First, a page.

February 25, 2012
Social groups are everywhere. A social group is made up of individuals who share a common interest as well as similar beliefs, behaviors, feelings, and thoughts. The members of social groups usually have regular contact with each other and find comfort in this contact. Becoming part of a group is part of the socialization process, which begins at birth. I, myself, belong to many different social groups. I go to a high school, where my friends and I have our own group; I am part of the Keith family, and volunteer at the animal shelter.
There are many different types of social groups in my school. Social groups, in school, give teens a feeling of loyalty and allegiance beyond family. They are the only thing that is not adult controlled in our lives. children learn to form relationships on their own. Peer groups also offer the chance to discuss interests that adults may not share with their children such as clothing styles and popular music or things that they aren’t allowed to talk about, such as drugs and sex. Also, we can make our own decisions and express ourselves in ways that reflect our own personal style. Everyday kids in schools encounter many different types of social groups. In school, all sports, clubs, and activities are maintained by peer groups. These are groups of people that are around the same age that have the same amount of power divided equally among its members. Members of a particular peer group often have similar interests and backgrounds, bonded by the premise of sameness.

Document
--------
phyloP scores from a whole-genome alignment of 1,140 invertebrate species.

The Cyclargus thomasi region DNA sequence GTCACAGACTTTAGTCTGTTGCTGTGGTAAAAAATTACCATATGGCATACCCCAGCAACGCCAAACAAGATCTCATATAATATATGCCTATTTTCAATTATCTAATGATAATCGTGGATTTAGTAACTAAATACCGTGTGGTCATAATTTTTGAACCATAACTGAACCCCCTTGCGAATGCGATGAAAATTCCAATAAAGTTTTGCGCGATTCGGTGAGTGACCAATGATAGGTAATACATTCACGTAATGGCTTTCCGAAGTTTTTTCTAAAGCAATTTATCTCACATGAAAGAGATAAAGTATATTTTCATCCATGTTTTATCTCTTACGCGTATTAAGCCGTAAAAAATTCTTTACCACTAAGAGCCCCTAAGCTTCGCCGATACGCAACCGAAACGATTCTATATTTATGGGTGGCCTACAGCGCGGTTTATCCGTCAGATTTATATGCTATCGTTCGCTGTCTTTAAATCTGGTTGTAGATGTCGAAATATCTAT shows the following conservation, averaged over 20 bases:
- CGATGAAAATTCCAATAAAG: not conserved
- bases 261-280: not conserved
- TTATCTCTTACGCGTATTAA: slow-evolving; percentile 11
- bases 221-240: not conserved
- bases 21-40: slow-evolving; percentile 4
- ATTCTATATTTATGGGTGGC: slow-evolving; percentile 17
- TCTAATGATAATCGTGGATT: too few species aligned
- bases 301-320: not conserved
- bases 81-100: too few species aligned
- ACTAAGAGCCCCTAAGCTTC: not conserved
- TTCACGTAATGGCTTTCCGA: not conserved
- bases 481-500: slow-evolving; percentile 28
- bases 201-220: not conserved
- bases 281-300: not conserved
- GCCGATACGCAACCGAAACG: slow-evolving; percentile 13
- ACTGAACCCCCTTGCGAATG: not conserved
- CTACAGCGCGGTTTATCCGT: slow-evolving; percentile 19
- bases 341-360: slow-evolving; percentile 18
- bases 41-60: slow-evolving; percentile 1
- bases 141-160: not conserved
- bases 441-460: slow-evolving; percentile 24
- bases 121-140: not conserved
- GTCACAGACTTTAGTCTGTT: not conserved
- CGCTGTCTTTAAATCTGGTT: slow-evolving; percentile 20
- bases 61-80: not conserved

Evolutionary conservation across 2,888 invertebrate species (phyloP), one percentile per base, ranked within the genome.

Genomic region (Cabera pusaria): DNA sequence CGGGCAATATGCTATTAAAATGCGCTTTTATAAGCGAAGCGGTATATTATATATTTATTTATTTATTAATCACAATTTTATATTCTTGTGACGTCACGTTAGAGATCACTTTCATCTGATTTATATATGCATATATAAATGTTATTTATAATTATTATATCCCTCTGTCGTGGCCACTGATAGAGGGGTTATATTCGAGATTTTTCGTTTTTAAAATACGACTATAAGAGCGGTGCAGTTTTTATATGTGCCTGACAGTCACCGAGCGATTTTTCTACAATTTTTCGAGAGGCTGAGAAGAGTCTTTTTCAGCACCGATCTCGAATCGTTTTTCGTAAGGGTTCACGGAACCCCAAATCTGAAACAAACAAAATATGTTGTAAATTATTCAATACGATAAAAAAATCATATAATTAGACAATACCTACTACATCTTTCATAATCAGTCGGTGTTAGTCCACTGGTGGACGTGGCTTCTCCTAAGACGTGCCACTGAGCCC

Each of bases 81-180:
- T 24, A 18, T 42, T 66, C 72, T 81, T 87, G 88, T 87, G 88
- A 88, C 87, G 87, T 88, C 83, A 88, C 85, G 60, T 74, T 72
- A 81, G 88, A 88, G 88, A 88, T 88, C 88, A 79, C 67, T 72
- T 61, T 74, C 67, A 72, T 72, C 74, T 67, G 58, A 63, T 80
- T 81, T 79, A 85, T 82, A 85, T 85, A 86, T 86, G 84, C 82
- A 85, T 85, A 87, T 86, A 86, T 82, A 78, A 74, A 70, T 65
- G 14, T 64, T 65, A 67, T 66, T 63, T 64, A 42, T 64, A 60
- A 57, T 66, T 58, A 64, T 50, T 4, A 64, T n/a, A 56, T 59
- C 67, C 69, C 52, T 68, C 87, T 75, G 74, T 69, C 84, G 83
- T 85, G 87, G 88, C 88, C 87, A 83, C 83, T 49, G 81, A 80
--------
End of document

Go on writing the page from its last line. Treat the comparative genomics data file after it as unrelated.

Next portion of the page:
Another group that teens encounter at school is a clique. Whether a person is part of one or many, they provide a sense of belonging. A clique is defined as a group of people that have many of the same interests and most of the time they have a name and rules for themselves. Members of a clique interact with each other more regularly and intensely than others. They like to be with each other outside of school and do unstructured...